Woman Could Face More than 100 Years in Prison For Cutting Baby from Stranger's Womb

Woman Could Face More than 100 Years in Prison For Cutting Baby from Stranger’s Womb

A Colorado woman could face more than 100 years in prison after a jury convicted her Tuesday for stabbing a pregnant woman and removing her fetus.

Dynel Lane, 35, was found guilty of attempted first-degree murder, assault, unlawful termination of a pregnancy and three more felony counts, the Denver Post reported.

Her victim, 27-year-old Michelle Wilkins, said the jury’s decision was “a triumph for justice,” the newspaper reported.

“I do not hate Dynel, but I am angry for all the pain that she caused,” Wilkins said. “It had just never entered my world view that someone could be so cruel.”

In March 2015, Wilkins went to the house in Longmont, Colo., after seeing a Craigslist ad offering free maternity clothes.

She soon found herself in a life-or-death struggle with Lane, who, according to investigators, attacked Wilkins, cut the 7-month-old fetus out of her abdomen using two kitchen knives, then took the fetus to a hospital, where she claimed she had suffered a miscarriage.

Lane pleaded not guilty to the charges against her. She now faces up to 120 years in prison, the Denver Post reported.

A judge set the sentencing date for April, Reuters reported.

Defense attorneys argued that the attack was unplanned and driven by impulse, according to the Denver Post. Lane didn’t intend to kill Wilkins in the “hasty, impulsive and reckless” attack, defense attorney Jennifer Beck argued last week, the Associated Press reported.

The case sparked a debate in Colorado over the legal status of a fetus after Boulder County District Attorney Stan Garnett opted against murder charges against Lane, saying the coroner had found no evidence that the baby lived outside the womb, AP reported.

Colorado Republicans introduced legislation that would have made it possible for prosecutors to file murder charges against someone responsible for killing a fetus, according to the AP, but the proposal was rejected by Democratic lawmakers in the state.

Prosecutors argued that Lane was obsessed by pregnancy and had crafted a bizarre lie about being pregnant, which she promoted on social media.

“She was obsessed with pregnancy — in a bizarre way,” Garnett told jurors as he showed them photos of Lane pretending to be pregnant last week.

The prosecutor said Lane had even picked a name for her imaginary child: “James.”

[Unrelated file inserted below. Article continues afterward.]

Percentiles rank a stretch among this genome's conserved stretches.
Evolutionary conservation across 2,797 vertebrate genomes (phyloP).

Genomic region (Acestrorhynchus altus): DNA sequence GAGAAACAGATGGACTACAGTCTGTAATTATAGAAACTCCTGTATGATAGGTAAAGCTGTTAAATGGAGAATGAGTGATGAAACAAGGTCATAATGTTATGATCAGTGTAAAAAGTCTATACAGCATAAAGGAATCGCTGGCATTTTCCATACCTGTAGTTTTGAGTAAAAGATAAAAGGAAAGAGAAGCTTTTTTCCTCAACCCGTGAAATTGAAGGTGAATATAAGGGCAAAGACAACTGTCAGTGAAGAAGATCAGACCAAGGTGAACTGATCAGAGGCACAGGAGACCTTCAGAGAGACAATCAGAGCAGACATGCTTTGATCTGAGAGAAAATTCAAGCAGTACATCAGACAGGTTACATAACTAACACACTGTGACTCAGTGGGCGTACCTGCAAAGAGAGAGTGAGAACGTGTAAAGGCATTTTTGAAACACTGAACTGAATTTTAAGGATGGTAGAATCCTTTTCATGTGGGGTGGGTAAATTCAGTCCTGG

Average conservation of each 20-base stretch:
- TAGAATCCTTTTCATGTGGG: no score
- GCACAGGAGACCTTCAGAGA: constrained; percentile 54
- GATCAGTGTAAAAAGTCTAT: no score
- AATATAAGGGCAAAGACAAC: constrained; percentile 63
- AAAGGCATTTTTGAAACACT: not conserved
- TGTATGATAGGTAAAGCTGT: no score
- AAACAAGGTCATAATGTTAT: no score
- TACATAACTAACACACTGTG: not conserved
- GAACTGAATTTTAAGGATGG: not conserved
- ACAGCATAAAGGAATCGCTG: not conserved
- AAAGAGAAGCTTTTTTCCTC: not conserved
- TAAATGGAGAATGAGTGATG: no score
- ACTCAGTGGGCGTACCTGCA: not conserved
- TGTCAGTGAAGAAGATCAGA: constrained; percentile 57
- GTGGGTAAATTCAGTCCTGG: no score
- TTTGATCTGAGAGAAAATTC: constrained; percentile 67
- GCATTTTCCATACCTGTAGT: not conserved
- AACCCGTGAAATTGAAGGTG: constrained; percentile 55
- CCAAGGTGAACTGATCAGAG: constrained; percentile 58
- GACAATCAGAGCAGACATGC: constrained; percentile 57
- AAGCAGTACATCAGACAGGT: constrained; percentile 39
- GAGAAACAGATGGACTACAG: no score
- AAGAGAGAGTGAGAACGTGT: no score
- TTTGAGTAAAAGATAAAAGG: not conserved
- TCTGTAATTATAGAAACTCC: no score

Last week, Wilkins tearfully recounted the heinous attack for jurors. The attack began unexpectedly, after the two women — who had never met before — finished sorting through maternity clothes together.

“Several times I told her I had to go, and I thought she was lonely because she just kept talking over me,” Wilkins said. “I felt like I was being thoughtful, you know, and listening to her and being kind to her. But eventually I said, ‘I really have to go.’ ”

Wilkins said she was then guided by Lane to a downstairs basement to look at more clothes. When she turned to leave, she said, Lane attacked.

“She was pulling at my sweater, kind of scratched at me,” Wilkins said.

Confused, she asked Lane whether she had a spider or a bug on her shoulder. “I think I got it,” Lane allegedly replied. Yet, Wilkins said, Lane hit her again and a chaotic physical altercation ensued.

Wilkins said they wrestled as she tried to escape. Lane eventually pushed Wilkins into a bedroom and ended up on top of her, straddling her chest and pinning her to the ground, Wilkins said.

She said her attacker initially attempted to smother her with a pillow; after she managed to knock the pillow out of her attacker’s hands, Wilkins said, Lane attempted to choke her using her bare hands.

She also recalled Lane smashing a glass bottle over her head, covering her face and chest in a wet substance that mixed with her own blood.

When she eventually lost consciousness, Wilkins said, Lane’s hands were wrapped around her throat. What happened next, according to Wilkins, almost defies imagination. Wilkins awoke with a “a really big cut across my stomach.”

“I just felt the blood seeping through my pants and I could feel my intestines outside of my body,” she told the hushed courtroom.

Realizing she was too weak to escape the home or outrun her attacker, Wilkins said she locked the door, then happened to spot her cellphone, allowing her to make an emergency call.

In an audio recording of the 911 call, Wilkins told a dispatcher that her attacker stabbed her in the stomach with a knife and a broken glass as she was getting ready to leave the house. The dispatcher kept Wilkins on the phone for about six minutes, asking her to press a towel or anything else nearby on the wound until officers arrived at the scene. “Don’t go to sleep,” the dispatcher repeatedly said.

“She cut me,” Wilkins said during the call. “I’m pregnant.”

Though her memories of the hours after the attack are fuzzy, Wilkins told the courtroom that she remembered a police officer holding her hand and asking doctors to give her anesthesia at the hospital because her physical pain was too great.

On Tuesday, Wilkins held her father’s hand as the guilty verdicts were read, according to Fox affiliate KDVR.

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